Many Texas workers understand that their job classification has an effect their eligibility for overtime pay. When companies violate wage laws, sometimes the U.S. Department of Labor takes action, as was the case with the insurance software company Zenefits. According to an agreement with regulators from the Wage and Hour Division, the company will pay more than 700 of its account executives and sales representatives in two states $3.4 million owed for unpaid overtime.
Regulators determined that the employer wrongly classified these employees as exempt from rules about minimum wage and overtime. Zenefits paid them a flat salary without any consideration for hours worked or time devoted to training. The Department of Labor will continue to monitor the company to prevent future violations of the Fair Labor Standards Act.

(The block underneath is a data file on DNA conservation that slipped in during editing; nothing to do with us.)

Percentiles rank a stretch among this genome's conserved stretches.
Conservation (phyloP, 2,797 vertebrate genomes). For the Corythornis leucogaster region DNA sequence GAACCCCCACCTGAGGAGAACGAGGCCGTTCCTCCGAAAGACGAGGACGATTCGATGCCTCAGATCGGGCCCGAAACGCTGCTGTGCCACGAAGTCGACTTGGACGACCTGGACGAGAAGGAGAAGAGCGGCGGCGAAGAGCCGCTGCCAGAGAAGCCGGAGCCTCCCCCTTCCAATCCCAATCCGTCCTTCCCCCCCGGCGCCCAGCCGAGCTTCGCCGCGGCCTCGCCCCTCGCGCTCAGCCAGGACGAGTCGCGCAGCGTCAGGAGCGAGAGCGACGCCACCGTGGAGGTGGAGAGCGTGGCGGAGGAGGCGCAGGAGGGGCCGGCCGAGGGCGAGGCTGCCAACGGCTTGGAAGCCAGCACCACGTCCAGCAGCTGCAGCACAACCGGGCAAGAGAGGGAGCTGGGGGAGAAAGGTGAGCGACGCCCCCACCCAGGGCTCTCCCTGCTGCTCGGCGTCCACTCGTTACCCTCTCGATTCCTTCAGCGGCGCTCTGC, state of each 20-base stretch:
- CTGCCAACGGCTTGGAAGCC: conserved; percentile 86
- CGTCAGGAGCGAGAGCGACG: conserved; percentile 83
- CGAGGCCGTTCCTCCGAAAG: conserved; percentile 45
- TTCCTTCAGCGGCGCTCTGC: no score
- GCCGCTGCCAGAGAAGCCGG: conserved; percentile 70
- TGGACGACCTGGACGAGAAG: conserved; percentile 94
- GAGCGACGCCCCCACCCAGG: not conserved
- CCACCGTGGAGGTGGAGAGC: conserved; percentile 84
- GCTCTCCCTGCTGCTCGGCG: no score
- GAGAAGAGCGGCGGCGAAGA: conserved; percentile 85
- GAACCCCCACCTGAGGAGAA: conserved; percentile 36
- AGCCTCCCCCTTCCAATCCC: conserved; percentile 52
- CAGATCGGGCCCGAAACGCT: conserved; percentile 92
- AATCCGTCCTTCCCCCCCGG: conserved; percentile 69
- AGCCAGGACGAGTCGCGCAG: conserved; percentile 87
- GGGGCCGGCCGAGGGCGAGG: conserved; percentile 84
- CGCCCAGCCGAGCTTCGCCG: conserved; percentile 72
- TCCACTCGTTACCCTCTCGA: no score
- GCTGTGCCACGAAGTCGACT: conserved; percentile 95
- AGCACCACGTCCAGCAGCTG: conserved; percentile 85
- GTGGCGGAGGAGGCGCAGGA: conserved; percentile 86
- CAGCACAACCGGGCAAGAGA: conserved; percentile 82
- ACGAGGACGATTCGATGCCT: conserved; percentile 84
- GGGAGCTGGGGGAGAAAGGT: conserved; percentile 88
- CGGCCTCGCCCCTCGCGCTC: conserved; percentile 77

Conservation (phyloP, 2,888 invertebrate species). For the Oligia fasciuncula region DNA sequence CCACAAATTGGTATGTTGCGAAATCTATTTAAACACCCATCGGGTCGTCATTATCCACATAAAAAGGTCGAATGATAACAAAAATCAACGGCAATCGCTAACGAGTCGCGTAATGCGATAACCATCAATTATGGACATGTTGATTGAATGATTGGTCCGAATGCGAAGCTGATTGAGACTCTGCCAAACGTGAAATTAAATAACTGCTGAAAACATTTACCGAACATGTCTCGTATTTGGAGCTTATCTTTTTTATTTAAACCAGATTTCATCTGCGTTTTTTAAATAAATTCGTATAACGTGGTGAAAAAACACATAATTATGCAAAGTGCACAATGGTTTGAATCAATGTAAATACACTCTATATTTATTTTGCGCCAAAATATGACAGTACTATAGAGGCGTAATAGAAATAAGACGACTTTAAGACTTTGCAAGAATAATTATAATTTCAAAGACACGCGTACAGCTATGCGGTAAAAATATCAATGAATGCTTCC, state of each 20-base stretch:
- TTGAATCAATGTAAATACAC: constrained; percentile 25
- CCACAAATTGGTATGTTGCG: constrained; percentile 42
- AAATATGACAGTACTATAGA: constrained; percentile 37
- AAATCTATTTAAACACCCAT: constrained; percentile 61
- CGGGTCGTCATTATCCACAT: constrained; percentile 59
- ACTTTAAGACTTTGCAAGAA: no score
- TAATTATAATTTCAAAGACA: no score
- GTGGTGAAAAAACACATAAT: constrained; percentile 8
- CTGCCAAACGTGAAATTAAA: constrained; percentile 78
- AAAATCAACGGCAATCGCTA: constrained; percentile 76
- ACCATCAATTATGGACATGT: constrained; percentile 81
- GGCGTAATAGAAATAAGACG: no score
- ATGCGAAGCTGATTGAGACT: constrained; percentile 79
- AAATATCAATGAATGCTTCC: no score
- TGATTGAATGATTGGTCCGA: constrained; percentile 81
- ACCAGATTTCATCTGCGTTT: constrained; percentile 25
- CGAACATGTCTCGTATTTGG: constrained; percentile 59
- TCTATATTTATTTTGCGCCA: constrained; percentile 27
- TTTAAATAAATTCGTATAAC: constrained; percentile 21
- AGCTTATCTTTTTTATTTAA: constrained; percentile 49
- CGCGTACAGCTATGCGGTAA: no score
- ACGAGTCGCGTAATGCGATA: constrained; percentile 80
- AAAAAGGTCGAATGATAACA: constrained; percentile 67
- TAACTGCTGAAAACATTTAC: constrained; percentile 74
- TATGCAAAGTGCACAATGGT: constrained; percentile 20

A regional administrator from the department said that the agreement with Zenefits granted workers the money that they deserved and validated employers that comply with wage laws. The VP of Communications at Zenefits expressed pleasure with the fact that the agreement with regulators did not include penalties or fines.
When a person has questions about how an employer is interpreting wage and hour laws, an attorney might provide answers. An attorney could examine the reasons given by an employer for denying overtime pay or minimum wage and determine if the employer's practices meet legal standards. Apparent violations of the Fair Labor Standards Act, such as employee misclassification and incomplete payroll records, might lead to a filing of a complaint with the Department of Labor as a prelude to a lawsuit.